UCL Discovery
UCL home » Library Services » Electronic resources » UCL Discovery

Hospital readmission among people experiencing homelessness in England: a cohort study of 2772 matched homeless and housed inpatients

Lewer, D; Menezes, D; Cornes, M; Blackburn, RM; Byng, R; Clark, M; Denaxas, S; ... Aldridge, R; + view all (2021) Hospital readmission among people experiencing homelessness in England: a cohort study of 2772 matched homeless and housed inpatients. Journal of Epidemiology & Community Health 10.1136/jech-2020-215204. (In press). Green open access

[img]
Preview
Text
lewer_2021.pdf - Accepted version

Download (1MB) | Preview

Abstract

BACKGROUND: Inpatients experiencing homelessness are often discharged to unstable accommodation or the street, which may increase the risk of readmission. METHODS: We conducted a cohort study of 2772 homeless patients discharged after an emergency admission at 78 hospitals across England between November 2013 and November 2016. For each individual, we selected a housed patient who lived in a socioeconomically deprived area, matched on age, sex, hospital, and year of discharge. Counts of emergency readmissions, planned readmissions, and Accident and Emergency (A&E) visits post-discharge were derived from national hospital databases, with a median of 2.8 years of follow-up. We estimated the cumulative incidence of readmission over 12 months, and used negative binomial regression to estimate rate ratios. RESULTS: After adjusting for health measured at the index admission, homeless patients had 2.49 (95% CI 2.29 to 2.70) times the rate of emergency readmission, 0.60 (95% CI 0.53 to 0.68) times the rate of planned readmission and 2.57 (95% CI 2.41 to 2.73) times the rate of A&E visits compared with housed patients. The 12-month risk of emergency readmission was higher for homeless patients (61%, 95% CI 59% to 64%) than housed patients (33%, 95% CI 30% to 36%); and the risk of planned readmission was lower for homeless patients (17%, 95% CI 14% to 19%) than for housed patients (30%, 95% CI 28% to 32%). While the risk of emergency readmission varied with the reason for admission for housed patients, for example being higher for admissions due to cancers than for those due to accidents, the risk was high across all causes for homeless patients. CONCLUSIONS: Hospital patients experiencing homelessness have high rates of emergency readmission that are not explained by health. This highlights the need for discharge arrangements that address their health, housing and social care needs.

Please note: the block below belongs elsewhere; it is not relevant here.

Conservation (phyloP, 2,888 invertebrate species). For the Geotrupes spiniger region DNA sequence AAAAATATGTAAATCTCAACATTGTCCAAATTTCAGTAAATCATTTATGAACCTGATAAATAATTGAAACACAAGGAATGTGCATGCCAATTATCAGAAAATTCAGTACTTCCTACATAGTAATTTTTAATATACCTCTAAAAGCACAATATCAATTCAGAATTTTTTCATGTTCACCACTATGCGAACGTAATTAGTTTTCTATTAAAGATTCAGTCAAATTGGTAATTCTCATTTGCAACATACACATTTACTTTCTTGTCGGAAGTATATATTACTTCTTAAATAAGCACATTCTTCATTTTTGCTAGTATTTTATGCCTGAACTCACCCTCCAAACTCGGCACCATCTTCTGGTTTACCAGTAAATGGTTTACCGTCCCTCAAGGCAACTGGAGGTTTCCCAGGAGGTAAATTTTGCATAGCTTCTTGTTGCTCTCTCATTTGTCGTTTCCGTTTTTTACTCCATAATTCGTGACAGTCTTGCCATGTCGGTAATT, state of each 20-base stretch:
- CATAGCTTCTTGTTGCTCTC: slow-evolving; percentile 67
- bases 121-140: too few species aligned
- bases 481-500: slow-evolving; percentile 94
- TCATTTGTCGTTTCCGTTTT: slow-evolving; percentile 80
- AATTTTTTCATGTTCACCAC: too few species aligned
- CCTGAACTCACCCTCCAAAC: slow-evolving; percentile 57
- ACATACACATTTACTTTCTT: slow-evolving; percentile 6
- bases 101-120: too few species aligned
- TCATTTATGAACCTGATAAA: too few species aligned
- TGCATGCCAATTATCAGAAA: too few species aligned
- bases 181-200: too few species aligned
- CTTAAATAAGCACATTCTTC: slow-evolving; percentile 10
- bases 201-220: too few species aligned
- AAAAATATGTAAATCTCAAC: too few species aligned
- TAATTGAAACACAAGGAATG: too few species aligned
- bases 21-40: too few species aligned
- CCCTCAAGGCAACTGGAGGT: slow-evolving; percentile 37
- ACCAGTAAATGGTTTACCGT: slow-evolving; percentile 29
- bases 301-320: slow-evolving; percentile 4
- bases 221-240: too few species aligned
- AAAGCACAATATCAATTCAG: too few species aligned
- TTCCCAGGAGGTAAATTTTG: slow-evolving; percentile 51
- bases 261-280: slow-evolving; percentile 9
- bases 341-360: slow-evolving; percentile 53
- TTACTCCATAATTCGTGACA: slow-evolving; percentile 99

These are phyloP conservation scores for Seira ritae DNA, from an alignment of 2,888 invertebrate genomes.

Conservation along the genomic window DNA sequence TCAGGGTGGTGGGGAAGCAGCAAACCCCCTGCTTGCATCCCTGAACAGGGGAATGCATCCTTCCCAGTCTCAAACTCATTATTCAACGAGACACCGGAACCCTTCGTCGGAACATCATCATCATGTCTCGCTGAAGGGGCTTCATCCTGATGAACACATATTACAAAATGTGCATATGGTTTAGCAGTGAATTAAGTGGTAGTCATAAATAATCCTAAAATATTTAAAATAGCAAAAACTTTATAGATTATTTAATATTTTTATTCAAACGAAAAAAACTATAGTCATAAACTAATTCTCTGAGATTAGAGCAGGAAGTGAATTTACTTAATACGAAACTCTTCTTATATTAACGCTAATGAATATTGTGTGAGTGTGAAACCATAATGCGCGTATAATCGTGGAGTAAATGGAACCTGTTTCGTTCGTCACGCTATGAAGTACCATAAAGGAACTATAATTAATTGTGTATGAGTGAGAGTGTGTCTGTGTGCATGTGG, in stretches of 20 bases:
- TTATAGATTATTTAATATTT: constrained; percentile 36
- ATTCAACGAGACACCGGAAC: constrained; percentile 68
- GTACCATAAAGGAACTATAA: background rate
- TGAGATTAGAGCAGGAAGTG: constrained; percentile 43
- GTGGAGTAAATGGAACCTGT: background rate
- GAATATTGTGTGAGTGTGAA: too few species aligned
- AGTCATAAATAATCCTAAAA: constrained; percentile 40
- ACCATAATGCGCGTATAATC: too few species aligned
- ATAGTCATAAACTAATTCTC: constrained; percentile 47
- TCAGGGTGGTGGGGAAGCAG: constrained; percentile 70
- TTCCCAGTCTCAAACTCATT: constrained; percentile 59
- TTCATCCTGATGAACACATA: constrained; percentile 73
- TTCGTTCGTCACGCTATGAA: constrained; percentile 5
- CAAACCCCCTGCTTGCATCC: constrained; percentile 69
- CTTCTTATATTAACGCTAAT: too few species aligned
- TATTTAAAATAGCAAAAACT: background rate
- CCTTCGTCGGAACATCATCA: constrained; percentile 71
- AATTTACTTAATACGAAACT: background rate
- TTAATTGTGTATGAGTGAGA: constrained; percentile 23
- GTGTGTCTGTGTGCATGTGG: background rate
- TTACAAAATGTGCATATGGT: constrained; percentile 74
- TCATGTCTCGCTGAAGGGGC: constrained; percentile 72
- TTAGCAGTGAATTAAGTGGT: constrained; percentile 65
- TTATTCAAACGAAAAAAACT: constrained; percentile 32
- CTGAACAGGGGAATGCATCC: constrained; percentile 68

Type: Article
Title: Hospital readmission among people experiencing homelessness in England: a cohort study of 2772 matched homeless and housed inpatients
Location: England
Open access status: An open access version is available from UCL Discovery
DOI: 10.1136/jech-2020-215204
Publisher version: http://dx.doi.org/10.1136/jech-2020-215204
Language: English
Additional information: © Author(s) (or their employer[s]) 2021. This is an open access article distributed in accordance with the Creative Commons Attribution 4.0 Unported (CC BY 4.0) license (https://creativecommons.org/licenses/by/4.0/).
Keywords: access to hlth care, health inequalities, homelessness, record linkage
UCL classification: UCL
UCL > Provost and Vice Provost Offices
UCL > Provost and Vice Provost Offices > School of Life and Medical Sciences
UCL > Provost and Vice Provost Offices > School of Life and Medical Sciences > Faculty of Population Health Sciences
UCL > Provost and Vice Provost Offices > School of Life and Medical Sciences > Faculty of Population Health Sciences > Institute of Epidemiology and Health
UCL > Provost and Vice Provost Offices > School of Life and Medical Sciences > Faculty of Population Health Sciences > Institute of Epidemiology and Health > Epidemiology and Public Health
UCL > Provost and Vice Provost Offices > School of Life and Medical Sciences > Faculty of Population Health Sciences > Institute of Health Informatics
UCL > Provost and Vice Provost Offices > School of Life and Medical Sciences > Faculty of Population Health Sciences > Institute of Health Informatics > Clinical Epidemiology
URI: https://discovery.ucl.ac.uk/id/eprint/10118580
Downloads since deposit
4Downloads
Download activity - last month
Download activity - last 12 months
Downloads by country - last 12 months

Archive Staff Only

View Item View Item